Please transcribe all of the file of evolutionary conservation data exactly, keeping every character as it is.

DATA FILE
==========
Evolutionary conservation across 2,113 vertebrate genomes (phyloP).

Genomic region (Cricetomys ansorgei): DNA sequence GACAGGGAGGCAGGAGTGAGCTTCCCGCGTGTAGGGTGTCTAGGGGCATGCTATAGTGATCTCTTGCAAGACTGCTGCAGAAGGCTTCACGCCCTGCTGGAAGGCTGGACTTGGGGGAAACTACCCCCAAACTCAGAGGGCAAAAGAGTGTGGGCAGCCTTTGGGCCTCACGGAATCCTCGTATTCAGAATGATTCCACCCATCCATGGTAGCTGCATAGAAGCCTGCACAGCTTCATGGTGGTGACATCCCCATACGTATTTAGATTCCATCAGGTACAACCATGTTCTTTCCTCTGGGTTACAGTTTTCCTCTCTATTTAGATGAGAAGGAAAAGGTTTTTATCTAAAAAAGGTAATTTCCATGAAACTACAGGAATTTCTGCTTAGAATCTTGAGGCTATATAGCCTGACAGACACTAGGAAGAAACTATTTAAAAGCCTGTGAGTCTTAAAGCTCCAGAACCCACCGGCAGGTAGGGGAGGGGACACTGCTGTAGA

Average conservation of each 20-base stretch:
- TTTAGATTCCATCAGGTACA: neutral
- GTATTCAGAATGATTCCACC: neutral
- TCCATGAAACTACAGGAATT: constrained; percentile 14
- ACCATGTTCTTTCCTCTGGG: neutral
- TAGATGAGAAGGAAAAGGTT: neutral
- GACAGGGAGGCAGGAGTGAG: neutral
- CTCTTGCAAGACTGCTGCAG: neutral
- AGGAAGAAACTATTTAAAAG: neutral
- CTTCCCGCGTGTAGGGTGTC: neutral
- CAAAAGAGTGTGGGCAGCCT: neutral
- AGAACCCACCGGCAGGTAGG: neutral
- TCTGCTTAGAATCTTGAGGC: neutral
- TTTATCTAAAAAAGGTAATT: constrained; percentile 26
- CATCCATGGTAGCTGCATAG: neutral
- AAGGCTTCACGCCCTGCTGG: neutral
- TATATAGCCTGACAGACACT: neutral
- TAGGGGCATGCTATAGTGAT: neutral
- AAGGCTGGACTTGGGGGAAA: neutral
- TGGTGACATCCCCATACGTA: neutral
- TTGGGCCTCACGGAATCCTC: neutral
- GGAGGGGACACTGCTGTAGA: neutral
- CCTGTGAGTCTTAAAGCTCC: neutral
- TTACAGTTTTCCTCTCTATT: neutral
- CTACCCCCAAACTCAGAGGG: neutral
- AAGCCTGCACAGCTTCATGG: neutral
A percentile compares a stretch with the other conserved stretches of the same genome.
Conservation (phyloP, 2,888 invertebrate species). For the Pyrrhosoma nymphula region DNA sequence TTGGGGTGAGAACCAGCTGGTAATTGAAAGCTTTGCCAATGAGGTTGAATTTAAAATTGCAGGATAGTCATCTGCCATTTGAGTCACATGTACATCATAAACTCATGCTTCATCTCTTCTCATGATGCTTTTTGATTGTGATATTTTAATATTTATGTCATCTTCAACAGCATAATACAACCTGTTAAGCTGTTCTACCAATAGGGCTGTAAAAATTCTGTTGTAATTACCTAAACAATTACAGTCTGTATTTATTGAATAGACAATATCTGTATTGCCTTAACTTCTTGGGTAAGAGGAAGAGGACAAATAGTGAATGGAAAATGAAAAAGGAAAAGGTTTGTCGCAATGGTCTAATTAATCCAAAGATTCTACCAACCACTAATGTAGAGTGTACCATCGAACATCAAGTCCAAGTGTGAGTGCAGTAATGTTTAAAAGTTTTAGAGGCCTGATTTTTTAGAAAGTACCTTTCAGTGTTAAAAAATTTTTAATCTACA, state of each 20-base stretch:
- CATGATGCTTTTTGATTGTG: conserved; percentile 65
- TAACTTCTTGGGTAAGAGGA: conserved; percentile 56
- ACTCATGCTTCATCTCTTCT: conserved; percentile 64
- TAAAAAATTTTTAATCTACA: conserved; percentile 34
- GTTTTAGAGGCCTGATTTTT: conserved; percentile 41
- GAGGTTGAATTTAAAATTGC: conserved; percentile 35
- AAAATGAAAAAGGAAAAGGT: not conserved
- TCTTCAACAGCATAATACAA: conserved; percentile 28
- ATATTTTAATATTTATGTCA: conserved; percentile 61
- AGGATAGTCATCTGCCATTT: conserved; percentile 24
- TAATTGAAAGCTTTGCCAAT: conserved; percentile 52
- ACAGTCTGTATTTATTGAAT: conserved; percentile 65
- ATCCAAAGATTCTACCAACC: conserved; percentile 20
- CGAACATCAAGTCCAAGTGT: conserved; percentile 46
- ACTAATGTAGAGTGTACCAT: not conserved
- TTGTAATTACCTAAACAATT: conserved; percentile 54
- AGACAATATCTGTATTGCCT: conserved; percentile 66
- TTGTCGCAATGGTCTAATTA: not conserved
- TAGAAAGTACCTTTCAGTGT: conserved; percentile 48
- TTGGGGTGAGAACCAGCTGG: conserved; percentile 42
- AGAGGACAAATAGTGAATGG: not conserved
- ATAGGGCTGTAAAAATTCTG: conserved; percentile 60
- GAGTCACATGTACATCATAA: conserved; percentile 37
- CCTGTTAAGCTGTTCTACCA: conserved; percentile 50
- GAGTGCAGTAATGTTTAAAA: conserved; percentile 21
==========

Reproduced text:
Evolutionary conservation across 2,113 vertebrate genomes (phyloP).

Genomic region (Cricetomys ansorgei): DNA sequence GACAGGGAGGCAGGAGTGAGCTTCCCGCGTGTAGGGTGTCTAGGGGCATGCTATAGTGATCTCTTGCAAGACTGCTGCAGAAGGCTTCACGCCCTGCTGGAAGGCTGGACTTGGGGGAAACTACCCCCAAACTCAGAGGGCAAAAGAGTGTGGGCAGCCTTTGGGCCTCACGGAATCCTCGTATTCAGAATGATTCCACCCATCCATGGTAGCTGCATAGAAGCCTGCACAGCTTCATGGTGGTGACATCCCCATACGTATTTAGATTCCATCAGGTACAACCATGTTCTTTCCTCTGGGTTACAGTTTTCCTCTCTATTTAGATGAGAAGGAAAAGGTTTTTATCTAAAAAAGGTAATTTCCATGAAACTACAGGAATTTCTGCTTAGAATCTTGAGGCTATATAGCCTGACAGACACTAGGAAGAAACTATTTAAAAGCCTGTGAGTCTTAAAGCTCCAGAACCCACCGGCAGGTAGGGGAGGGGACACTGCTGTAGA

Average conservation of each 20-base stretch:
- TTTAGATTCCATCAGGTACA: neutral
- GTATTCAGAATGATTCCACC: neutral
- TCCATGAAACTACAGGAATT: constrained; percentile 14
- ACCATGTTCTTTCCTCTGGG: neutral
- TAGATGAGAAGGAAAAGGTT: neutral
- GACAGGGAGGCAGGAGTGAG: neutral
- CTCTTGCAAGACTGCTGCAG: neutral
- AGGAAGAAACTATTTAAAAG: neutral
- CTTCCCGCGTGTAGGGTGTC: neutral
- CAAAAGAGTGTGGGCAGCCT: neutral
- AGAACCCACCGGCAGGTAGG: neutral
- TCTGCTTAGAATCTTGAGGC: neutral
- TTTATCTAAAAAAGGTAATT: constrained; percentile 26
- CATCCATGGTAGCTGCATAG: neutral
- AAGGCTTCACGCCCTGCTGG: neutral
- TATATAGCCTGACAGACACT: neutral
- TAGGGGCATGCTATAGTGAT: neutral
- AAGGCTGGACTTGGGGGAAA: neutral
- TGGTGACATCCCCATACGTA: neutral
- TTGGGCCTCACGGAATCCTC: neutral
- GGAGGGGACACTGCTGTAGA: neutral
- CCTGTGAGTCTTAAAGCTCC: neutral
- TTACAGTTTTCCTCTCTATT: neutral
- CTACCCCCAAACTCAGAGGG: neutral
- AAGCCTGCACAGCTTCATGG: neutral
A percentile compares a stretch with the other conserved stretches of the same genome.
Conservation (phyloP, 2,888 invertebrate species). For the Pyrrhosoma nymphula region DNA sequence TTGGGGTGAGAACCAGCTGGTAATTGAAAGCTTTGCCAATGAGGTTGAATTTAAAATTGCAGGATAGTCATCTGCCATTTGAGTCACATGTACATCATAAACTCATGCTTCATCTCTTCTCATGATGCTTTTTGATTGTGATATTTTAATATTTATGTCATCTTCAACAGCATAATACAACCTGTTAAGCTGTTCTACCAATAGGGCTGTAAAAATTCTGTTGTAATTACCTAAACAATTACAGTCTGTATTTATTGAATAGACAATATCTGTATTGCCTTAACTTCTTGGGTAAGAGGAAGAGGACAAATAGTGAATGGAAAATGAAAAAGGAAAAGGTTTGTCGCAATGGTCTAATTAATCCAAAGATTCTACCAACCACTAATGTAGAGTGTACCATCGAACATCAAGTCCAAGTGTGAGTGCAGTAATGTTTAAAAGTTTTAGAGGCCTGATTTTTTAGAAAGTACCTTTCAGTGTTAAAAAATTTTTAATCTACA, state of each 20-base stretch:
- CATGATGCTTTTTGATTGTG: conserved; percentile 65
- TAACTTCTTGGGTAAGAGGA: conserved; percentile 56
- ACTCATGCTTCATCTCTTCT: conserved; percentile 64
- TAAAAAATTTTTAATCTACA: conserved; percentile 34
- GTTTTAGAGGCCTGATTTTT: conserved; percentile 41
- GAGGTTGAATTTAAAATTGC: conserved; percentile 35
- AAAATGAAAAAGGAAAAGGT: not conserved
- TCTTCAACAGCATAATACAA: conserved; percentile 28
- ATATTTTAATATTTATGTCA: conserved; percentile 61
- AGGATAGTCATCTGCCATTT: conserved; percentile 24
- TAATTGAAAGCTTTGCCAAT: conserved; percentile 52
- ACAGTCTGTATTTATTGAAT: conserved; percentile 65
- ATCCAAAGATTCTACCAACC: conserved; percentile 20
- CGAACATCAAGTCCAAGTGT: conserved; percentile 46
- ACTAATGTAGAGTGTACCAT: not conserved
- TTGTAATTACCTAAACAATT: conserved; percentile 54
- AGACAATATCTGTATTGCCT: conserved; percentile 66
- TTGTCGCAATGGTCTAATTA: not conserved
- TAGAAAGTACCTTTCAGTGT: conserved; percentile 48
- TTGGGGTGAGAACCAGCTGG: conserved; percentile 42
- AGAGGACAAATAGTGAATGG: not conserved
- ATAGGGCTGTAAAAATTCTG: conserved; percentile 60
- GAGTCACATGTACATCATAA: conserved; percentile 37
- CCTGTTAAGCTGTTCTACCA: conserved; percentile 50
- GAGTGCAGTAATGTTTAAAA: conserved; percentile 21